[Condorcet] Re: [EM] RE: (crossposted) Revisiting Copeland

Abd ulRahman Lomax abd at lomaxdesign.com
Sun Sep 11 20:47:05 PDT 2005

I now see the source of the confusion. It was a simple error; I was 
then confused because the error was not noticed, instead it was compounded.

Mr. Venke had posted:
 > > > >49 A
 > > > >24 B
 > > > >27 C>B

And I translated these truncated results to

 > > > 49: A>B=C
 > > > 24: B>C>A
 > > > 27: C>B>A

Which was not correct.

The correct translation would have been

49: A>B=C
24: B>C=A
27: C>B>A

Instead of the equation of C and A by the B voters, I had somehow 
written a rank, >. And then I proceeded to analyze the incorrect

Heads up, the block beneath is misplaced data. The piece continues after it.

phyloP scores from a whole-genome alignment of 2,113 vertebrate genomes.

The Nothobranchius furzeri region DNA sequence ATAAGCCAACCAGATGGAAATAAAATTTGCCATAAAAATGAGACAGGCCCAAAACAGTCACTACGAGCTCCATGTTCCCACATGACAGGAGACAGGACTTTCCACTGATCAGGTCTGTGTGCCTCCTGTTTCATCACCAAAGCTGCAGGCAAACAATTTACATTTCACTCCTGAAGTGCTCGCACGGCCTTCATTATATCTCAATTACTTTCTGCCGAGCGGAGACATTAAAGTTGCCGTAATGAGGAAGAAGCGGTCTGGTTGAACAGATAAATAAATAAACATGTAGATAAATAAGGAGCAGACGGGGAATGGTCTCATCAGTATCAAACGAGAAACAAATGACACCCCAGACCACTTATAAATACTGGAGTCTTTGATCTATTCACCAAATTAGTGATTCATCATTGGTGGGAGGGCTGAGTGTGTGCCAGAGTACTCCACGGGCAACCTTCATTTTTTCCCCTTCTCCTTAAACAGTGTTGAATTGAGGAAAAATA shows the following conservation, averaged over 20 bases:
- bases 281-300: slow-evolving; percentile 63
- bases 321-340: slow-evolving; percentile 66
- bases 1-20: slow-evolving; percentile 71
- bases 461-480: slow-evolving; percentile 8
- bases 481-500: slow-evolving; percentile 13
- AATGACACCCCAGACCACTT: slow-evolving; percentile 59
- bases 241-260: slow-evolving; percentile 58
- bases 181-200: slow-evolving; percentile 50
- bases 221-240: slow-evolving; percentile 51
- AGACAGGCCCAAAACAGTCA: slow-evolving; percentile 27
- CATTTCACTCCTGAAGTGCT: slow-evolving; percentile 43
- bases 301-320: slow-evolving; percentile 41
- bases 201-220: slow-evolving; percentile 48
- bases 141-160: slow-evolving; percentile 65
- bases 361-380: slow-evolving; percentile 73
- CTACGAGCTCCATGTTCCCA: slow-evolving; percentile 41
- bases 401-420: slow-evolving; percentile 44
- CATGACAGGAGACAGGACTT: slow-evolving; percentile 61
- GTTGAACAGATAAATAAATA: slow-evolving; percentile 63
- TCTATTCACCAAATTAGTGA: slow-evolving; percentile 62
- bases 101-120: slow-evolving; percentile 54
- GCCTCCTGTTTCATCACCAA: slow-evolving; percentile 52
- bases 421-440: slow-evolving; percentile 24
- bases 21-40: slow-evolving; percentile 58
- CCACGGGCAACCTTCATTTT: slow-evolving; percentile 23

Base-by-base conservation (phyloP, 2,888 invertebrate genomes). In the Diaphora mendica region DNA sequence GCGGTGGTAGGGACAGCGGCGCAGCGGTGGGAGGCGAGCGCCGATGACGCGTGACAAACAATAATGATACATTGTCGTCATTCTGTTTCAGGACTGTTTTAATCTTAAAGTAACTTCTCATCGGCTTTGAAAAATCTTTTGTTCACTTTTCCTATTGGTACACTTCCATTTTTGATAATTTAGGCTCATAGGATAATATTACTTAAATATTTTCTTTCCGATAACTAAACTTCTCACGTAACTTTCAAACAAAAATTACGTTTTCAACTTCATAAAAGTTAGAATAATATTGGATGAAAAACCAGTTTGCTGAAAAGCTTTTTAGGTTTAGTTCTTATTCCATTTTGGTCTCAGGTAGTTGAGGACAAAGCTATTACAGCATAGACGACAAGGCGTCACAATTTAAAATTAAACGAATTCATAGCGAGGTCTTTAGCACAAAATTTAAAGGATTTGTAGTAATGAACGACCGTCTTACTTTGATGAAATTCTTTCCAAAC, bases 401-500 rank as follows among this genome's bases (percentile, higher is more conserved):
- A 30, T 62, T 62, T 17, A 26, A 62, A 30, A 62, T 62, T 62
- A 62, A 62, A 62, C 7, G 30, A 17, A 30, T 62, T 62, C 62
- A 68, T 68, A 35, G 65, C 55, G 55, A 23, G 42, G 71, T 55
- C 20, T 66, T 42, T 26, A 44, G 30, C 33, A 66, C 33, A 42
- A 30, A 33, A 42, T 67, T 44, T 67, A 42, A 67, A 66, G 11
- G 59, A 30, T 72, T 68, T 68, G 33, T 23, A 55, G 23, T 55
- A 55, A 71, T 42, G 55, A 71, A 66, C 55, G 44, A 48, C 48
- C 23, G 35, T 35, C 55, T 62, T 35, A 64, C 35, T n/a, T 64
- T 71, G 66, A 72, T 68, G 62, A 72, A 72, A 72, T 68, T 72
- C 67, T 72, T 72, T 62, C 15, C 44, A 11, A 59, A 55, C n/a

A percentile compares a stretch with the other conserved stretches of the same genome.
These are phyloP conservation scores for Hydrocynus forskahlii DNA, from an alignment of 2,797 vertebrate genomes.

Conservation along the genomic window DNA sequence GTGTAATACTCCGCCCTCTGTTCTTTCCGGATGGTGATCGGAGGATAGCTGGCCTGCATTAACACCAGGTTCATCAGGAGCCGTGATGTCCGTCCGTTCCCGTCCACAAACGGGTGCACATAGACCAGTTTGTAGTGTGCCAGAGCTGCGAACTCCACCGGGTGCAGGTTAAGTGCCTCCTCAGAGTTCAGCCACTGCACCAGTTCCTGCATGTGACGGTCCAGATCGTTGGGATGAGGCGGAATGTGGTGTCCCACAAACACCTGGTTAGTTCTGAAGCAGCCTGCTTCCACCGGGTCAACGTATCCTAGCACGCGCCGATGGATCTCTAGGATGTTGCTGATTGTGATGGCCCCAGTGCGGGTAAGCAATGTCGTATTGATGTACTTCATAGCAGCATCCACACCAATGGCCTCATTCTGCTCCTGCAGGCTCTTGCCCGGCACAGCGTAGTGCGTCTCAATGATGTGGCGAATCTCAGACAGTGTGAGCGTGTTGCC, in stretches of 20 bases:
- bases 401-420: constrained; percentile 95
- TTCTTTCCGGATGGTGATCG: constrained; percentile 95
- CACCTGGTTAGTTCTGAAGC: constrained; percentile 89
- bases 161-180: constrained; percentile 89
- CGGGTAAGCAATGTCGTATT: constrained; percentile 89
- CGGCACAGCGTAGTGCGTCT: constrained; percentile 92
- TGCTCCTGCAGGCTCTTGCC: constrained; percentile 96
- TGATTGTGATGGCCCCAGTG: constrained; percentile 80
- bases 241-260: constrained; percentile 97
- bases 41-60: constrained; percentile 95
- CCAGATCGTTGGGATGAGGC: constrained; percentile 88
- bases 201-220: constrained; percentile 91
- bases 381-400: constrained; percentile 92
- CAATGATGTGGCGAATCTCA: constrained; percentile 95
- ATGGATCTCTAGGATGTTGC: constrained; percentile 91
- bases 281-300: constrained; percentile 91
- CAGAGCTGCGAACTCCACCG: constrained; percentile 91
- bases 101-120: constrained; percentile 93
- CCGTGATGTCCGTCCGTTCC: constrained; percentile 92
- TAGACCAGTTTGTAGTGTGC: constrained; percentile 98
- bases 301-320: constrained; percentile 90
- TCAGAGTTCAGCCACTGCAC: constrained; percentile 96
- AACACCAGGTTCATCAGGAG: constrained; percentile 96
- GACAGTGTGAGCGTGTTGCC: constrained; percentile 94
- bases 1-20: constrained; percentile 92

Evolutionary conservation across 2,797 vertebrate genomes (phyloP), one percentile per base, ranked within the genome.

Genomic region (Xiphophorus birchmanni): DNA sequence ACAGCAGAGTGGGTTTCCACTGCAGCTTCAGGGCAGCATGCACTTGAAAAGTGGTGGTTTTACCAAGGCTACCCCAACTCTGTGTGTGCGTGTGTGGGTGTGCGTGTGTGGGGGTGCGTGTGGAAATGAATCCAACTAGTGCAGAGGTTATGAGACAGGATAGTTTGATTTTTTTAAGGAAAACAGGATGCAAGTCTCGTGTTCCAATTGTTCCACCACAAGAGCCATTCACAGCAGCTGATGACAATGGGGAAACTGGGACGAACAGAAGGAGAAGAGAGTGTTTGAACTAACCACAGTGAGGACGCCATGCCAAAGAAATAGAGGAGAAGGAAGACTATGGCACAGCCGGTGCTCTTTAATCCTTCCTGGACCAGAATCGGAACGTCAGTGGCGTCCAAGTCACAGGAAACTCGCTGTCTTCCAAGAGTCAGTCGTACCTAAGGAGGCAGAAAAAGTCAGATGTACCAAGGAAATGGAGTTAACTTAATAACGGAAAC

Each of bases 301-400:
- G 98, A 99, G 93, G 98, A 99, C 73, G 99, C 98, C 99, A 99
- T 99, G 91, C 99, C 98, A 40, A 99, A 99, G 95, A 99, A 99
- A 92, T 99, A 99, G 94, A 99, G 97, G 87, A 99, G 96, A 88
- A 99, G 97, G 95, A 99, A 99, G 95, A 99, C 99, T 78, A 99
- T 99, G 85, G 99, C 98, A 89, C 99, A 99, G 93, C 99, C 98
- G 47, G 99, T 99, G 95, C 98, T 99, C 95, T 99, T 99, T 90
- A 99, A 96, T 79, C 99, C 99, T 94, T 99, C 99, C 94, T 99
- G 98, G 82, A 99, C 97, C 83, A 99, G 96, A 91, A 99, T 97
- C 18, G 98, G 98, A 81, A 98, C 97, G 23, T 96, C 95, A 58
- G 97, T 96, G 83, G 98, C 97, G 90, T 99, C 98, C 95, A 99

translation. Garbage in, garbage out.

Mr. Venzke apparently did not understand that I had made a simple 
error, and I was led further astray by his response, which made 
incorrect assumptions about what I was saying....

The pairwise matrix now is:

A>B: 49
B>A: 51 wins

A>C: 49 wins
C>A: 27

B>C: 24
C>B: 27 wins

There is a Condorcet cycle, since B>A>C>B

Which is confirmed by the fact that Copeland yields a tie, each 
candidate has one victory.

Am I correct that Copeland always is a tie with respect to members of 
the Smith set? If so, Copeland is simply a way of stating Condorcet. 
Yet it is somewhat easier to understand, I suspect, which would be 
why it was proposed as worthy of attention at this time.

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